Jump to page content
Small text Medium text Large text Terms and Concepts Site map Adjust text size Text and printable version Home
Government
This sub-section looks at the role and responsibility of the federal and some provincial governments. It presents the research, analysis and monitoring done by various federal and provincial departments.
Explore this issue through films excerpts, archives or texts
Close
Excerpt (2:31)
Worst Case Scenario
2001, production : Glynis Whiting
Sour gas contains hydrogen sulphide, lethal in even a small...
View »»
Close
Excerpt (1:50)
Worst Case Scenario
2001, production : Glynis Whiting
Alberta's Energy and Utilities Board, mandated with...
View »»
Close
Excerpt (3:45)
Battle for the Trees
1993, production : John Edginton
The Kyuquot people, indigenous to Vancouver Island, oppose...
View »»
Close
Excerpt (3:31)
Les Quatre Cavaliers de l'Apocalypse
1991, production : Jean-François Mercier
.
View »»
1  |  2  |  3
Battle for the Trees
 

Help

 

Internet connection

Each film on this site is available for viewing at low speed or high speed.

  • Low speed: recommended if your Internet connection uses a dial-up modem (56 kbps or slower). Low-speed viewing results in lower quality image and sound.
  • High speed: recommended if you have high-speed Internet (DSL, cable modem) or are connected to an institutional network. Viewing in high-speed mode may cause occasional jerky images and sound interruptions if the speed of your connection is not fast enough.

If you're not sure which speed to use for viewing the films, try high speed first. If the results are not satisfactory, switch to low speed.

 

Format

Films can be available for viewing in either Macromedia Flash or QuickTime. Image and sound quality are similar for all these formats.

  • Flash: lets you view the film directly in the Web page without launching an external application. Requires the Flash plug-in (download for free at Macromedia Flash Player).
  • QuickTime (alternative format): requires QuickTime, version 7 or more recent (download for free at QuickTime).
 

Closed captions (CC)

Translation of the audio portion of a film into subtitles, for example, dialogue, narration, sound effects, etc. These captions let hearing-impaired viewers read what they cannot hear. Closed captions are available for a few films. To access them, you must select QuickTime (under Format) and With closed captions (under Accessibility).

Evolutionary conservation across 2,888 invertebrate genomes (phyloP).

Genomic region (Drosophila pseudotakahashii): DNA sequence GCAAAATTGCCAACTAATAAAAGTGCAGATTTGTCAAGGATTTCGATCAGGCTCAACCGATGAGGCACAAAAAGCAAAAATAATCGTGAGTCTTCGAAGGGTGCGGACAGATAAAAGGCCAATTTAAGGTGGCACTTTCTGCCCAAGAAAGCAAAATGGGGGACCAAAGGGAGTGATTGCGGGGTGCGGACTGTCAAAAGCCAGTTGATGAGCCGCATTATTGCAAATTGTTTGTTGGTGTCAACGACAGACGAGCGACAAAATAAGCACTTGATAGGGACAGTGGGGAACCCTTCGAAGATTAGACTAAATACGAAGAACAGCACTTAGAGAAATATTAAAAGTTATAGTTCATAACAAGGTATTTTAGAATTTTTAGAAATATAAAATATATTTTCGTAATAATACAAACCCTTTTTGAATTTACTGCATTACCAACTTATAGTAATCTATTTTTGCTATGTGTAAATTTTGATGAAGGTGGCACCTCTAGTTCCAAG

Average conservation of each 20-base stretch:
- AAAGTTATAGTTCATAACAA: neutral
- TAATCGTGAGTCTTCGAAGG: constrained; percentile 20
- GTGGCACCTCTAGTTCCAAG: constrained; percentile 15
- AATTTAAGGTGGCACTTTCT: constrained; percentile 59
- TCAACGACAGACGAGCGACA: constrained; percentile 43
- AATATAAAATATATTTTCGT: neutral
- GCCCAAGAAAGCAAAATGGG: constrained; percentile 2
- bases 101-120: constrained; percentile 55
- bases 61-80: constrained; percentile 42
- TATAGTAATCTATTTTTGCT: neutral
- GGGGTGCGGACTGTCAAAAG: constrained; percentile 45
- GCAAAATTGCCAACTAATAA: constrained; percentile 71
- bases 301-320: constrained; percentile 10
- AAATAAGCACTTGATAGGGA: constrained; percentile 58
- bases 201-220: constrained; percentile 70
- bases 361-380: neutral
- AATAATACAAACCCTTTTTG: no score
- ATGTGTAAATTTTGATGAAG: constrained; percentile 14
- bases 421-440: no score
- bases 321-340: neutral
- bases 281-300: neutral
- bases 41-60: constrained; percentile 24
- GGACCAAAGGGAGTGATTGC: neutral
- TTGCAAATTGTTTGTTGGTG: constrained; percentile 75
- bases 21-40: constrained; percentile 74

Described video (DV)

A narrated description of a film's key visual elements to enable the vision-impaired to form a mental picture of what is happening on screen. Described video is available for a few films. To access them, you must select QuickTime (under Format) and With described video (under Accessibility).

Excerpt  (3:45) 1993, production : John Edginton
The film
The Kyuquot people, indigenous to Vancouver Island, oppose the clear-cutting of their land. The giant timber company MacMillan Bloedel now wants to clear-cut one of their last unlogged valleys. They express their opposition to industry and government representatives. The interests of First Nations are often at odds with the industrial extraction of natural resources.

More info on this film in NFB catalogue »»


It is a complex battle being fought on many fronts--in corporate board rooms, in legislatures, on the streets, and in the woods.

The weapons range from million-dollar public relations campaigns to quiet acts of civil disobedience.

At stake are the last stands of old-growth coastal forest of British Columbia, which are being clearcut at an increased rate every year. Soon they will be gone forever.

The soldiers are ordinary citizens, scientists, loggers, environmentalists, and Natives who are witnessing the liquidation of our public forests and, with it, a way of life.

This important film examines the battle strategies of both sides, and offers some practical solutions that balance economic needs with the preservation of the ancient forests.

If the battle for the trees is lost--and all of the old growth is clearcut--the silence on the barren hills will be a monument to the victory of corporate interests over public process.
The excerpt is being viewed